Famously concerned with the ways technology has affected human society, and the way human society has in turn used technology to reflect the ways it has changed, Jon Rafman has also explored the sublime, the uncanny, the ingenuity of human creativity, and the changing role of the artist. Presenting a new body of work generated with AI, here he reflects on building virtual worlds for the viewer to get lost within.
At the Ballet National de Marseille, collective (LA)HORDE are re-energizing the classical forms of the institution with what they’ve termed “post-internet dance.” Poetic, punk, optimistic, politically engaged, their work is rooted in the realities and dreams of the 21st century, looking to real people, real bodies, and the power of movement to break from the exclusionary rigidity of the ballet.
Imagining the interior lives of those maligned, canceled, and spurned, Emma Cline’s work as a writer is free of simplistic moralizing, instead interested in the stories we all tell ourselves and how we create our own personal delusions. With her recently released second novel "The guest", she delivers an already-classic exploration of class neurosis in late capitalist America.
Formed in Berlin by two Italians, CCCP was named for the Cyrillic spelling of the USSR, but pronounced in Italian: Chi-chi-chi-pee. Reaching beyond the simplicity of punk, but enamored with its nihilistic truth, politics and possibilities, they created a sound equal parts Soviet and Coca-Cola, avant-garde and folk.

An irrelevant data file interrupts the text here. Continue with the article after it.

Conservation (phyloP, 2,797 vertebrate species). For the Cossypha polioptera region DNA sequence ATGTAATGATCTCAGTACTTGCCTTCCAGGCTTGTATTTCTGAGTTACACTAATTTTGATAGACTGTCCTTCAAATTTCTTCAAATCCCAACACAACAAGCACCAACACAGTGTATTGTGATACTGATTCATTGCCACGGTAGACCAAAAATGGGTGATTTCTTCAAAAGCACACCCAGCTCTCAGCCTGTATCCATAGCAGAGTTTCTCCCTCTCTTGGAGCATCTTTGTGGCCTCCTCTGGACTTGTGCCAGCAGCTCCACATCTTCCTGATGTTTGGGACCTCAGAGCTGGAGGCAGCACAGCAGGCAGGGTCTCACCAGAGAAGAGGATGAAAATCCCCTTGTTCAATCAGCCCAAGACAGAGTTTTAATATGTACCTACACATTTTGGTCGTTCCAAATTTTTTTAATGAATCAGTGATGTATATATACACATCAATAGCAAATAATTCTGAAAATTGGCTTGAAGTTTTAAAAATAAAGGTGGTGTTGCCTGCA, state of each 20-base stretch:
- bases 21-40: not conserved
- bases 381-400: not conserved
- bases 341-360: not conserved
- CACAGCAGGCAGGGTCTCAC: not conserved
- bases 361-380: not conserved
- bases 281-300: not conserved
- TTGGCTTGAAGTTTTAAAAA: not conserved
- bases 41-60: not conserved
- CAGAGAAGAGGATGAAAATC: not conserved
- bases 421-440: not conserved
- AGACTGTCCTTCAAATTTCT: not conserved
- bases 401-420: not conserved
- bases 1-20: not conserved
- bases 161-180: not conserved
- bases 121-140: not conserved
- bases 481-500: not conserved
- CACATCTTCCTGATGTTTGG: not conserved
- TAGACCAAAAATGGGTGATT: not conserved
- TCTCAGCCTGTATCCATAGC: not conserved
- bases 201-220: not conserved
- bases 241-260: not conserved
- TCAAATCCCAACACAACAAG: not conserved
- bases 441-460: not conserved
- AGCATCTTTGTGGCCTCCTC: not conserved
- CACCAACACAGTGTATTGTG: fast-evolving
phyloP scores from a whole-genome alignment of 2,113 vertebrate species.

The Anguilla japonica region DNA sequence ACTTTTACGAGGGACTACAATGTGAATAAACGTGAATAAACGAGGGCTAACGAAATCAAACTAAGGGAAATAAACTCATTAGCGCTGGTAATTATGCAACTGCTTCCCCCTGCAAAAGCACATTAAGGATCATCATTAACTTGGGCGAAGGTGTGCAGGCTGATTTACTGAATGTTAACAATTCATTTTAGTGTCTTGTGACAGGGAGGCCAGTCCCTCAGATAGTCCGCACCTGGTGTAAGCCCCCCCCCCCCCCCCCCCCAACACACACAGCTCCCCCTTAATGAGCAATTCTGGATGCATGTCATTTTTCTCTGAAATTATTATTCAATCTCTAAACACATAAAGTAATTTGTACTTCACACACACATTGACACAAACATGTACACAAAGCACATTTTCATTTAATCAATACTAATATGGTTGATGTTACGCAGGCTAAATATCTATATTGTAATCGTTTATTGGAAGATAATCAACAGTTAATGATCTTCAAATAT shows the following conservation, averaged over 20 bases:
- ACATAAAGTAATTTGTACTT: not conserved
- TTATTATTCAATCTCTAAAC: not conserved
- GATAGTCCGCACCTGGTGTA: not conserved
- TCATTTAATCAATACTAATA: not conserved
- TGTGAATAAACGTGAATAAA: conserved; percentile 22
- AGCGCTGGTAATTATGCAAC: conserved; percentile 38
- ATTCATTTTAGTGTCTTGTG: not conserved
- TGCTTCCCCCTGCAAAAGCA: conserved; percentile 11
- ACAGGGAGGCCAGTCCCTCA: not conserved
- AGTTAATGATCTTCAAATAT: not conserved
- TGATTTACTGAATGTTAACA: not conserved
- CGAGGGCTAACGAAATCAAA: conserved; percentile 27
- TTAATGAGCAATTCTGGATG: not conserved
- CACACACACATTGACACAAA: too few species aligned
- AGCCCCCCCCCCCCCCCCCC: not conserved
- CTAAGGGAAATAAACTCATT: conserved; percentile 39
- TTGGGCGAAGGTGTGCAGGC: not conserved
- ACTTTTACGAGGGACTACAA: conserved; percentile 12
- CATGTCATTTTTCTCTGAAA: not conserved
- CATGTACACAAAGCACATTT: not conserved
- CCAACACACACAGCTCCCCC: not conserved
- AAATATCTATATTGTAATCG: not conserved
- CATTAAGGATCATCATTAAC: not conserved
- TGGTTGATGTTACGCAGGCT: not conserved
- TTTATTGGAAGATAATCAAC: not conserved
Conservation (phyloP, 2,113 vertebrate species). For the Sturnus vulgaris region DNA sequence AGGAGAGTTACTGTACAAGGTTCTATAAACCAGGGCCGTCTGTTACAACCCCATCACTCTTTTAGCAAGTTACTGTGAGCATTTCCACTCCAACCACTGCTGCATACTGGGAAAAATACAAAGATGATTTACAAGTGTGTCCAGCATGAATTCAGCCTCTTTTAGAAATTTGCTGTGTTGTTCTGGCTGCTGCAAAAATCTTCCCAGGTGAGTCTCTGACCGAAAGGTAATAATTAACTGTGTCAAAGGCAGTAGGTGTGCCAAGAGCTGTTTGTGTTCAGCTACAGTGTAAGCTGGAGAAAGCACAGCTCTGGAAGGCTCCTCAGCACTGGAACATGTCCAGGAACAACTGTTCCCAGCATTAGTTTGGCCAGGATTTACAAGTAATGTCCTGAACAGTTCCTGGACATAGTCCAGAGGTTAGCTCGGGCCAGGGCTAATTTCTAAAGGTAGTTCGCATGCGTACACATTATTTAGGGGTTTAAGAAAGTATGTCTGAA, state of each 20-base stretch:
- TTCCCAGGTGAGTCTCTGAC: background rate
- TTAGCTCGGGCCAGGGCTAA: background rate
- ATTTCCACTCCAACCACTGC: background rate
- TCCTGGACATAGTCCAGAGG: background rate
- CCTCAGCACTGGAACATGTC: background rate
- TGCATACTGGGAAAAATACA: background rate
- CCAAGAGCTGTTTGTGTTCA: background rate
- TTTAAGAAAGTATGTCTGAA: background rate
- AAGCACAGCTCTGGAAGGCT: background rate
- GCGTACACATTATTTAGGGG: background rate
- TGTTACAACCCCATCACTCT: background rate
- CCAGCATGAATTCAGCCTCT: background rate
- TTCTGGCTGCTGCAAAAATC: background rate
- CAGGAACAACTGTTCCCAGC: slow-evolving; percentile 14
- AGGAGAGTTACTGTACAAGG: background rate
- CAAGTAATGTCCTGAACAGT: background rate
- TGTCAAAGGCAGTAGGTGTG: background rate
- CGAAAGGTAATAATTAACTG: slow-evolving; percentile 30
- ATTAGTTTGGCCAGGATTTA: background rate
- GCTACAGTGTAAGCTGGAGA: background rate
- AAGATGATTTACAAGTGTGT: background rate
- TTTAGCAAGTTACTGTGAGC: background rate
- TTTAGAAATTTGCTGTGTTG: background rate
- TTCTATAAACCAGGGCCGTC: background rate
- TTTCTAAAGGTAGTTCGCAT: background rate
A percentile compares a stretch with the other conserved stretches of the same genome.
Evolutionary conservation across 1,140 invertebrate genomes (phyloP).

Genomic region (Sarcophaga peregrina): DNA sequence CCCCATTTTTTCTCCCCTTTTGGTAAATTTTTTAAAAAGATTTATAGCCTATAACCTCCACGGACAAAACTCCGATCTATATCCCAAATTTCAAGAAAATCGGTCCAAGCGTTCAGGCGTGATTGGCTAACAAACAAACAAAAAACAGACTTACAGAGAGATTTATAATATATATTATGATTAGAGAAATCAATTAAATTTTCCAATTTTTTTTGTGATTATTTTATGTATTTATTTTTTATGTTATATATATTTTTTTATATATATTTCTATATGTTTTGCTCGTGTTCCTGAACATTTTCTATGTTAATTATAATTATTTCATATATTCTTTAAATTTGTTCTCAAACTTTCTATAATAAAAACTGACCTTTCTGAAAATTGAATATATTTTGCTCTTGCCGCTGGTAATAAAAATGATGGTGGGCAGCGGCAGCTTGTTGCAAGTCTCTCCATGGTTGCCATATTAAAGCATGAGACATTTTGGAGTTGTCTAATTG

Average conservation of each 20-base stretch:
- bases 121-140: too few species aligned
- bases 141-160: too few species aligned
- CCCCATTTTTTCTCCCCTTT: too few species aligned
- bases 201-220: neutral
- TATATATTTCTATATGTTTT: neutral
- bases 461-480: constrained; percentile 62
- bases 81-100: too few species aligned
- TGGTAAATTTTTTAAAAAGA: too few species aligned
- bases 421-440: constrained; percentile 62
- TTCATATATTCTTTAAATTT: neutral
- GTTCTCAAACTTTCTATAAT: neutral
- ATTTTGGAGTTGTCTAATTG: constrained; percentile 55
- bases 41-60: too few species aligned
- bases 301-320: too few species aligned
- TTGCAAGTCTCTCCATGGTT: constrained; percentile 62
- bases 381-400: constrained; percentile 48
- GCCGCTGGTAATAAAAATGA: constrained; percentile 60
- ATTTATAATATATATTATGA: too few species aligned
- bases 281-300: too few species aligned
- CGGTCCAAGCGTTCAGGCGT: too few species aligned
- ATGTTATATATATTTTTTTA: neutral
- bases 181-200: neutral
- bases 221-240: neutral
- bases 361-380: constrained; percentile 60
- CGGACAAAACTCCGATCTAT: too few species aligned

Operating under the Crystallmess alias, Christelle Oyiri is a DJ, producer, and artist born and raised in Paris. Her work across mediums deals with post-colonialism and her experiences as a Black person in France, but also the exuberance, hope and joy of the community of the dancefloors.
Working as both an artist and a musician, Erwan Sene combines sculptures made of the detritus of everyday life with compositions that throb under the rhythmic weight of abstracted techno. Underpinning both practices is the idea of world building and the impenetrability of language.
Begun almost imperceptibly as an outgrowth of the work of its founder, Gregory Brooks, a designer and collector, RareBooksParis is part bookshop, part research project, part archive—a curated haven excavating modern and personal narratives within the history of fashion.
At once precious and repellant, Aurel Schmidt’s ongoing series of doll drawings tell a story about New York, the art world, and the hell of being a pretty young thing.
From June 22 to June 24 during Men’s Fashion Week in Paris, KALEIDOSCOPE and GOAT presented the new edition of our annual arts and culture festival, MANIFESTO. Against the unique setting of the French Communist Party building, a modern architectural landmark designed by legendary Brazilian architect Oscar Niemeyer, the festival will bring together visionary creators from different areas of culture across three days of art, fashion and sound.
FROM THE SHOP
In April 2023, a year after the launch of the magazine, Capsule introduced Capsule Plaza, a new initiative that infuses new energy into Milan Design Week by redefining the design showcase format. A hybrid between a fair and a collective exhibition, Capsule Plaza brings together designers and companies from various creative fields, bridging industry and culture with a bold curation that spans interiors and architecture, beauty and technology, ecology and craft.
1017 ALYX 9SM
In January 2023, KALEIDOSCOPE presented a solo exhibition by Houston-based artist Mark Flood (b. 1957), curated by Alessio Ascari, at Spazio Maiocchi in Milan. In his paintings, Flood deploys the detritus of contemporary culture—slogans, celebrities, logos, and memes—to mock American society and the elitist art world. The exhibition also provided the scenography for the runway presentation of the 1017 ALYX 9SM Fall/Winter 2023 collection.
FROM THE ARCHIVE